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Joie de Vivre

Tobin has finally begun perfecting Sitting Up (a welcome development - he utterly refused up to this point), and with it has expressed a little more interest in food, which is also exciting. He's not super-excited about eating, but he at least accepts a few bites before fending them off with indignation and little karate-motions.

He got to show off for great/grandparents over a long weekend in Fayetteville. It had been awhile - the last time we visited, he couldn't even crawl and could be safely put down and walked away from. This time he industriously explored everything.

Brooklyn got to do some exploring, as well - swinging and sliding and chasing chickens. They outmaneuvered her but my Dad kindly captured one for her to pet. They're very sweet Buff Orpingtons - and she got to actually hear a rooster crow, which was initially startling but ultimately magical.

They also got to experience a campfire and in Brooklyn's case, marshmallows, for the first time. We haven't been in town for the annual cookout at my parents' little country church for several years, but we were glad to make it to this one. It was nice to catch up with old friends, to watch Brooklyn run around in the grass, and see Tobin's delight at being handed around and made much of.

All together it was a nice weekend of visiting with friends and family (and local shop owners...) The reason for our visit was Adam's birthday, which wasn't until Tuesday, but we extended the celebration to the actual day with a spontaneous lunch date after my women's Bible study meeting that morning.

Today we reveled in the advent of fall, spending the morning peacefully at home and the afternoon venturing forth for cookies and a book to keep (instead of library books, which always have to be returned. I thought it was about time for a keeper). The highs are still in the 80s and 90s, but the cooler weather is coming --- I'm thinking Brooklyn's first pumpkin patch may be in order for the upcoming weekend...


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31 Days of Unraveling Designs

It's that time of year again... the 31 Days writing challenge starts today! Bloggers from all over will be writing every day of the month of October on the topic of their choosing. This will be my fourth year participating - the first year I did 7 for 31, and spent a month going through Jen Hatmaker's book 7. The second year I did 31 Days of Sustainable Dwelling, and wrote about local and fair trade living. Last year I was busy but still wanted to participate, so I went the easy route with 31 Days of Everyday Beautiful.

This year I'm diving into my greatest passion: knitting! I'll spend this month looking at past designs and talking about the inspiration behind them, so there will be plenty of regular life mixed in with the stitching - and there may be discount codes for the patterns that I write about. You'll just have to read and see!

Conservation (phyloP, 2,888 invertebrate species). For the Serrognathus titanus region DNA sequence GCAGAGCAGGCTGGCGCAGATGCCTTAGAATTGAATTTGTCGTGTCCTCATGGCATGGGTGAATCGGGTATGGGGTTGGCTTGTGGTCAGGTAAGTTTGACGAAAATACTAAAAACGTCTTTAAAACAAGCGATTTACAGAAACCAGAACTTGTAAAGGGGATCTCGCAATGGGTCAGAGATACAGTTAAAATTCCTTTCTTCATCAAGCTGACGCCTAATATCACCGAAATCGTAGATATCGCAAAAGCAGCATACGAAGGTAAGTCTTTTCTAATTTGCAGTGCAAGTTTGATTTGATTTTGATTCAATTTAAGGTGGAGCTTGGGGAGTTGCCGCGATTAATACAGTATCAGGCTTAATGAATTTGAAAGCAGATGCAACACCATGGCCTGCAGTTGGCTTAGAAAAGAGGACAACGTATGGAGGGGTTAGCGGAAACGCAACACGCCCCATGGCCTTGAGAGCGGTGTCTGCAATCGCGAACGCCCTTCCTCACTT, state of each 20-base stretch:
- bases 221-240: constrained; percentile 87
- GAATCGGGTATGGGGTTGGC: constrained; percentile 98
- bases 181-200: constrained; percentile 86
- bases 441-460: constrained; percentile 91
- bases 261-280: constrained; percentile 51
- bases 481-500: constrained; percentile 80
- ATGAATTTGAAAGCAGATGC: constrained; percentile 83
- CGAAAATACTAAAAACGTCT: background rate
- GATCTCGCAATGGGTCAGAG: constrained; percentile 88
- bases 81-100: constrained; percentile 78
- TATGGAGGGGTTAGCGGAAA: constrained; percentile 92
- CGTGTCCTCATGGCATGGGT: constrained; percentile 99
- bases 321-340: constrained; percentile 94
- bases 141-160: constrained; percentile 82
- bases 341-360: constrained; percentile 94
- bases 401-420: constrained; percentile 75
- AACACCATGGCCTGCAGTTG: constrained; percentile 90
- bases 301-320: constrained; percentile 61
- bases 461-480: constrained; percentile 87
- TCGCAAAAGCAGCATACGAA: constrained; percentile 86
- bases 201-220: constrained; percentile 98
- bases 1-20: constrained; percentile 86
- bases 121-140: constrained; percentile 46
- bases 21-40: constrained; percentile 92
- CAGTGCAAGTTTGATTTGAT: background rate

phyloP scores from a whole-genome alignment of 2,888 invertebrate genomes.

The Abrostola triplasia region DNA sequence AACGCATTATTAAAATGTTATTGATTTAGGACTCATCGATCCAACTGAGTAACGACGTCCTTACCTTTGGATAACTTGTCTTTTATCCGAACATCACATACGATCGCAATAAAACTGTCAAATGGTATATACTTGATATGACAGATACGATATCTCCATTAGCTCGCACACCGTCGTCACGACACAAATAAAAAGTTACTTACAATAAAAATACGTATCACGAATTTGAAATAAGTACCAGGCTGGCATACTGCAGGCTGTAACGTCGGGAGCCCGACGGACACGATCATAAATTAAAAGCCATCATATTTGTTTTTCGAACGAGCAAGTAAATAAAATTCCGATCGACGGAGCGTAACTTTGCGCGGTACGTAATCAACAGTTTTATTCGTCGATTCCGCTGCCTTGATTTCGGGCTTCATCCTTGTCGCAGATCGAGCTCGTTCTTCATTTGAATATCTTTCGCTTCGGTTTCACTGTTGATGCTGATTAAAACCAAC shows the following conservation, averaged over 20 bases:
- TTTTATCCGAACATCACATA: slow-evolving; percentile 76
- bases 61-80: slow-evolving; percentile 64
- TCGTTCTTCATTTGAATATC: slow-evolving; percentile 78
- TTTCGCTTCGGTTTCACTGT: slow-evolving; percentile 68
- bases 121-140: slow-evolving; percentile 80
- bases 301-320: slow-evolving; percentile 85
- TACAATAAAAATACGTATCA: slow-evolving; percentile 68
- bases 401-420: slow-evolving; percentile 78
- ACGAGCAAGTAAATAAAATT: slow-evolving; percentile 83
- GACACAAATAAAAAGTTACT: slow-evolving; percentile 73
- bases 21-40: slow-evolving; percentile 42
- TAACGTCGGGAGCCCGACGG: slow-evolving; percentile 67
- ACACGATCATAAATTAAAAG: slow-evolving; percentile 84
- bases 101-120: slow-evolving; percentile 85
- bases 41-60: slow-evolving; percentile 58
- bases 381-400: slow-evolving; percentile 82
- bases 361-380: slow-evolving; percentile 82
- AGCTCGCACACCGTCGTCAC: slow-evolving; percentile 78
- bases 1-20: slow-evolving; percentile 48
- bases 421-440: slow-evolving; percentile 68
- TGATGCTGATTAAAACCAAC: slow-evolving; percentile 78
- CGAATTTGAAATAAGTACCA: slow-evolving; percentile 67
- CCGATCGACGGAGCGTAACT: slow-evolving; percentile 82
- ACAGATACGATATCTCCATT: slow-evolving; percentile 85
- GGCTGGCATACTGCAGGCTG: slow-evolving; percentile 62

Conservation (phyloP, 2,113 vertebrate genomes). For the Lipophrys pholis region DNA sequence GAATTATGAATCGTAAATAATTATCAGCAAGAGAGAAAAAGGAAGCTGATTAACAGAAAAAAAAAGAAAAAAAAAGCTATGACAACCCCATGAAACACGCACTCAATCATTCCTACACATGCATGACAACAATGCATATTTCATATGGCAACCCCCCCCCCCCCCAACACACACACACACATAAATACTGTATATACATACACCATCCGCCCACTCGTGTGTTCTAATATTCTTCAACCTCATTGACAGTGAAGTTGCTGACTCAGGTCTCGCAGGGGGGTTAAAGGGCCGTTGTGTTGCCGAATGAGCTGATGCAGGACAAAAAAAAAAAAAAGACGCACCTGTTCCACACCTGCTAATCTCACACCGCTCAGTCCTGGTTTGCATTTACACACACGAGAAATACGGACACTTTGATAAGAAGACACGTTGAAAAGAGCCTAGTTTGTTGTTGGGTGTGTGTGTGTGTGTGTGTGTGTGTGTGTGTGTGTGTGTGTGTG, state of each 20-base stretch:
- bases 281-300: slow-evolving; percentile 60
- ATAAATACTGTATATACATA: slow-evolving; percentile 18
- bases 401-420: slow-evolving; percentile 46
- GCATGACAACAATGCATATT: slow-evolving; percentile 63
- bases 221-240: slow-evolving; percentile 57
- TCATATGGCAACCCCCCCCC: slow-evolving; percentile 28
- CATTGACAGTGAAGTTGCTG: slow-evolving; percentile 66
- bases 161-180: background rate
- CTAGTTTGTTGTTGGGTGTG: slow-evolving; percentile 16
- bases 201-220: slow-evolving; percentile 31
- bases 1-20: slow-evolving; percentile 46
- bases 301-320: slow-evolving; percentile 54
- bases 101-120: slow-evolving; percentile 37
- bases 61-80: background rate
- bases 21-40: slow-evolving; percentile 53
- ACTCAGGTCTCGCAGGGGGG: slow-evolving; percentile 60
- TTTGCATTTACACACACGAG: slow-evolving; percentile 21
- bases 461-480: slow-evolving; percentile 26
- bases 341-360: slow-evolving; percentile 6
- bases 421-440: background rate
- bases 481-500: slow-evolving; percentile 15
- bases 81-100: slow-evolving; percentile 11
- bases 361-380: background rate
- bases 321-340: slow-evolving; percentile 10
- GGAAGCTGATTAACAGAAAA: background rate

Pattern index:

Pageturner Mitts
Hogwarts House Tie
Urban Artemis
Graffiti for Humanity
Love Out Loud
Strange Jacket


In order to change your knitting, you must first change yourself. I've lost track of how many times I've said that, or how many people I've said it to. Frustrated new knitters wondering why their work is loose or tight or uneven or really anything less than perfect. But something I love about knitting is that it's a record of your inner dialogue. That swatch knit at the yarn store table with a cozy cup of coffee and a helpful (and more experienced) knitter nearby is going to be a lot more relaxed than the sweater begun a week later while sitting next to a hospital bed - just like the knitter.

Unfortunately, this also applies to my own knitting. For years, I was apparently unaffected by the shifts and turmoils in my own life, so I assumed that I was exempt from the rule - when the reality was, in fact, that I wasn't really experiencing any of those on anything deeper than a surface level because everything was deadened by depression. When I finally started to really…


A few years ago, I was introduced to the concept of replacing the traditional list of resolutions with a single word. It appealed to me - I am not a big list person, but I love language and words and meanings and etymology and metaphor and... ahem. Ennyhoo. I liked the idea.
I've never chosen the word. It's always presented itself to me - and last year was no different. Pacific was very insistent, even though I tried to argue with it. Pacific? What does that even mean? What am I supposed to do with that?
But I accepted it, and I'm glad I did. I learned about depth and calm, about storm and nurture, about faith and adventure - and about the unstoppable ocean of God's grace, that overwhelms to fill and cleanse and bring blessings unasked.
So I'm bidding pacific a very fond farewell, and welcoming spark and whatever lessons it would like to bring. I invited it in with a copper wire punctuated with tiny lights and wrapped around my mood board, and I've got an empt…